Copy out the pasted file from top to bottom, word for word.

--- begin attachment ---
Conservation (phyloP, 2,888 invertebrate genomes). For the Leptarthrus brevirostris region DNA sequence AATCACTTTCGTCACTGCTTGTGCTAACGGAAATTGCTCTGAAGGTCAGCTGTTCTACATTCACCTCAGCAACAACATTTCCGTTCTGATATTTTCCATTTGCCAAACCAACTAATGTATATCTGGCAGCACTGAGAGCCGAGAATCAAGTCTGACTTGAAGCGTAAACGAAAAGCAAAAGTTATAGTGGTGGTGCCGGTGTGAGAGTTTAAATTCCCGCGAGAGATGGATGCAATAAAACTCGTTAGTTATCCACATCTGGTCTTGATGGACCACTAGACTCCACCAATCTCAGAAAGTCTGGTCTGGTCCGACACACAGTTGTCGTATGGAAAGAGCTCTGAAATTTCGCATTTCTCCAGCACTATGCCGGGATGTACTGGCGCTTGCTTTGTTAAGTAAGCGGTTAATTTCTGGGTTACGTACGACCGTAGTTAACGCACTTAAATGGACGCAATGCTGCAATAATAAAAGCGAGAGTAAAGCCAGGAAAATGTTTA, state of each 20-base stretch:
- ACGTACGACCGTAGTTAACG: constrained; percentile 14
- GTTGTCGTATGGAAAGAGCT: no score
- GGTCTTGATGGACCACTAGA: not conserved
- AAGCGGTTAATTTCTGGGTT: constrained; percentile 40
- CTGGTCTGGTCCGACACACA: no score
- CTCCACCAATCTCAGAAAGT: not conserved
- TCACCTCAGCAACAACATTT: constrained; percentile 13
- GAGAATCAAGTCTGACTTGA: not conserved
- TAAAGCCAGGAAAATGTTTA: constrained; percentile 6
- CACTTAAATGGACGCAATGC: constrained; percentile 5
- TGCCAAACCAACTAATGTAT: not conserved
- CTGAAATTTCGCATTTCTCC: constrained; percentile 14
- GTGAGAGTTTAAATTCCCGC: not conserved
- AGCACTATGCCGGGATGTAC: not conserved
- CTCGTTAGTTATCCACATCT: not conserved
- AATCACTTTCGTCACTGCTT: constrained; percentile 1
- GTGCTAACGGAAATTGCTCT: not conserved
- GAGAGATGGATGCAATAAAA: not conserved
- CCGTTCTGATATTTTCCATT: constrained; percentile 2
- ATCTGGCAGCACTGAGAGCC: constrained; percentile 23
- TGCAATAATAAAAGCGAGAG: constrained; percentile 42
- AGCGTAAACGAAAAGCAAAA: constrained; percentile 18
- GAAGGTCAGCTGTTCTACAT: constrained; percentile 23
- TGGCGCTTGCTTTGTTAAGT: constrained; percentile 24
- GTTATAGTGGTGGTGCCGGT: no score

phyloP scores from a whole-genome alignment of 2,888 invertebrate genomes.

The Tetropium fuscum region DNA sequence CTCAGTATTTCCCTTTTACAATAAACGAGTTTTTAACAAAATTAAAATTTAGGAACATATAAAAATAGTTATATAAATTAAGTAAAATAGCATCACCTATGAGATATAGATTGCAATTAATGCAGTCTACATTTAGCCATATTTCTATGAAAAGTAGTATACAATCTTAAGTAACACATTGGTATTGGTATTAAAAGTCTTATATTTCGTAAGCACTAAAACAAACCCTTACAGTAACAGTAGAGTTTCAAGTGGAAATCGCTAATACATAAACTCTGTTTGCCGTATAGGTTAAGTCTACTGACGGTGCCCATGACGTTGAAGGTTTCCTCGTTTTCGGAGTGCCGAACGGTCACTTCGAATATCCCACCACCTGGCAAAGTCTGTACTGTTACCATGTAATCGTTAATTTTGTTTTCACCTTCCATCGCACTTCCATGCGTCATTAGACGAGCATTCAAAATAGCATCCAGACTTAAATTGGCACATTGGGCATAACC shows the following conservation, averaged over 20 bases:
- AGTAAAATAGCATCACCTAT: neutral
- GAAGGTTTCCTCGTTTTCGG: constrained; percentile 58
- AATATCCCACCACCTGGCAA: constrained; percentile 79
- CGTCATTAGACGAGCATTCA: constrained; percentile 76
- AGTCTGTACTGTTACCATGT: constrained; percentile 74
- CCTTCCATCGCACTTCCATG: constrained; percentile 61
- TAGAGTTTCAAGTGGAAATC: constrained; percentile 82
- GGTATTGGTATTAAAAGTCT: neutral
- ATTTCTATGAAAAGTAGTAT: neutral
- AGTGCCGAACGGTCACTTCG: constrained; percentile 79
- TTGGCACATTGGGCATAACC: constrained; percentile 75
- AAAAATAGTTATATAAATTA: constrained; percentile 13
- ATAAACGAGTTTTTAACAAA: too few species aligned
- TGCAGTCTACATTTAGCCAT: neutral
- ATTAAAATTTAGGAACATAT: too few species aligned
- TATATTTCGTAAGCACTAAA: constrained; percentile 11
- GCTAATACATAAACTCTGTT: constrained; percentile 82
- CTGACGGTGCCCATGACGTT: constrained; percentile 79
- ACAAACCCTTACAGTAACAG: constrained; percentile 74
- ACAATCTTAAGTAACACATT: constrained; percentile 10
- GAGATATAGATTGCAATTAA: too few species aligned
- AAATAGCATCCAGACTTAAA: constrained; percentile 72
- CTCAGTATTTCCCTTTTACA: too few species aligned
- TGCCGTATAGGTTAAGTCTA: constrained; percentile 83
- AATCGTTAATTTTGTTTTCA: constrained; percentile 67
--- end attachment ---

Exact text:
Conservation (phyloP, 2,888 invertebrate genomes). For the Leptarthrus brevirostris region DNA sequence AATCACTTTCGTCACTGCTTGTGCTAACGGAAATTGCTCTGAAGGTCAGCTGTTCTACATTCACCTCAGCAACAACATTTCCGTTCTGATATTTTCCATTTGCCAAACCAACTAATGTATATCTGGCAGCACTGAGAGCCGAGAATCAAGTCTGACTTGAAGCGTAAACGAAAAGCAAAAGTTATAGTGGTGGTGCCGGTGTGAGAGTTTAAATTCCCGCGAGAGATGGATGCAATAAAACTCGTTAGTTATCCACATCTGGTCTTGATGGACCACTAGACTCCACCAATCTCAGAAAGTCTGGTCTGGTCCGACACACAGTTGTCGTATGGAAAGAGCTCTGAAATTTCGCATTTCTCCAGCACTATGCCGGGATGTACTGGCGCTTGCTTTGTTAAGTAAGCGGTTAATTTCTGGGTTACGTACGACCGTAGTTAACGCACTTAAATGGACGCAATGCTGCAATAATAAAAGCGAGAGTAAAGCCAGGAAAATGTTTA, state of each 20-base stretch:
- ACGTACGACCGTAGTTAACG: constrained; percentile 14
- GTTGTCGTATGGAAAGAGCT: no score
- GGTCTTGATGGACCACTAGA: not conserved
- AAGCGGTTAATTTCTGGGTT: constrained; percentile 40
- CTGGTCTGGTCCGACACACA: no score
- CTCCACCAATCTCAGAAAGT: not conserved
- TCACCTCAGCAACAACATTT: constrained; percentile 13
- GAGAATCAAGTCTGACTTGA: not conserved
- TAAAGCCAGGAAAATGTTTA: constrained; percentile 6
- CACTTAAATGGACGCAATGC: constrained; percentile 5
- TGCCAAACCAACTAATGTAT: not conserved
- CTGAAATTTCGCATTTCTCC: constrained; percentile 14
- GTGAGAGTTTAAATTCCCGC: not conserved
- AGCACTATGCCGGGATGTAC: not conserved
- CTCGTTAGTTATCCACATCT: not conserved
- AATCACTTTCGTCACTGCTT: constrained; percentile 1
- GTGCTAACGGAAATTGCTCT: not conserved
- GAGAGATGGATGCAATAAAA: not conserved
- CCGTTCTGATATTTTCCATT: constrained; percentile 2
- ATCTGGCAGCACTGAGAGCC: constrained; percentile 23
- TGCAATAATAAAAGCGAGAG: constrained; percentile 42
- AGCGTAAACGAAAAGCAAAA: constrained; percentile 18
- GAAGGTCAGCTGTTCTACAT: constrained; percentile 23
- TGGCGCTTGCTTTGTTAAGT: constrained; percentile 24
- GTTATAGTGGTGGTGCCGGT: no score

phyloP scores from a whole-genome alignment of 2,888 invertebrate genomes.

The Tetropium fuscum region DNA sequence CTCAGTATTTCCCTTTTACAATAAACGAGTTTTTAACAAAATTAAAATTTAGGAACATATAAAAATAGTTATATAAATTAAGTAAAATAGCATCACCTATGAGATATAGATTGCAATTAATGCAGTCTACATTTAGCCATATTTCTATGAAAAGTAGTATACAATCTTAAGTAACACATTGGTATTGGTATTAAAAGTCTTATATTTCGTAAGCACTAAAACAAACCCTTACAGTAACAGTAGAGTTTCAAGTGGAAATCGCTAATACATAAACTCTGTTTGCCGTATAGGTTAAGTCTACTGACGGTGCCCATGACGTTGAAGGTTTCCTCGTTTTCGGAGTGCCGAACGGTCACTTCGAATATCCCACCACCTGGCAAAGTCTGTACTGTTACCATGTAATCGTTAATTTTGTTTTCACCTTCCATCGCACTTCCATGCGTCATTAGACGAGCATTCAAAATAGCATCCAGACTTAAATTGGCACATTGGGCATAACC shows the following conservation, averaged over 20 bases:
- AGTAAAATAGCATCACCTAT: neutral
- GAAGGTTTCCTCGTTTTCGG: constrained; percentile 58
- AATATCCCACCACCTGGCAA: constrained; percentile 79
- CGTCATTAGACGAGCATTCA: constrained; percentile 76
- AGTCTGTACTGTTACCATGT: constrained; percentile 74
- CCTTCCATCGCACTTCCATG: constrained; percentile 61
- TAGAGTTTCAAGTGGAAATC: constrained; percentile 82
- GGTATTGGTATTAAAAGTCT: neutral
- ATTTCTATGAAAAGTAGTAT: neutral
- AGTGCCGAACGGTCACTTCG: constrained; percentile 79
- TTGGCACATTGGGCATAACC: constrained; percentile 75
- AAAAATAGTTATATAAATTA: constrained; percentile 13
- ATAAACGAGTTTTTAACAAA: too few species aligned
- TGCAGTCTACATTTAGCCAT: neutral
- ATTAAAATTTAGGAACATAT: too few species aligned
- TATATTTCGTAAGCACTAAA: constrained; percentile 11
- GCTAATACATAAACTCTGTT: constrained; percentile 82
- CTGACGGTGCCCATGACGTT: constrained; percentile 79
- ACAAACCCTTACAGTAACAG: constrained; percentile 74
- ACAATCTTAAGTAACACATT: constrained; percentile 10
- GAGATATAGATTGCAATTAA: too few species aligned
- AAATAGCATCCAGACTTAAA: constrained; percentile 72
- CTCAGTATTTCCCTTTTACA: too few species aligned
- TGCCGTATAGGTTAAGTCTA: constrained; percentile 83
- AATCGTTAATTTTGTTTTCA: constrained; percentile 67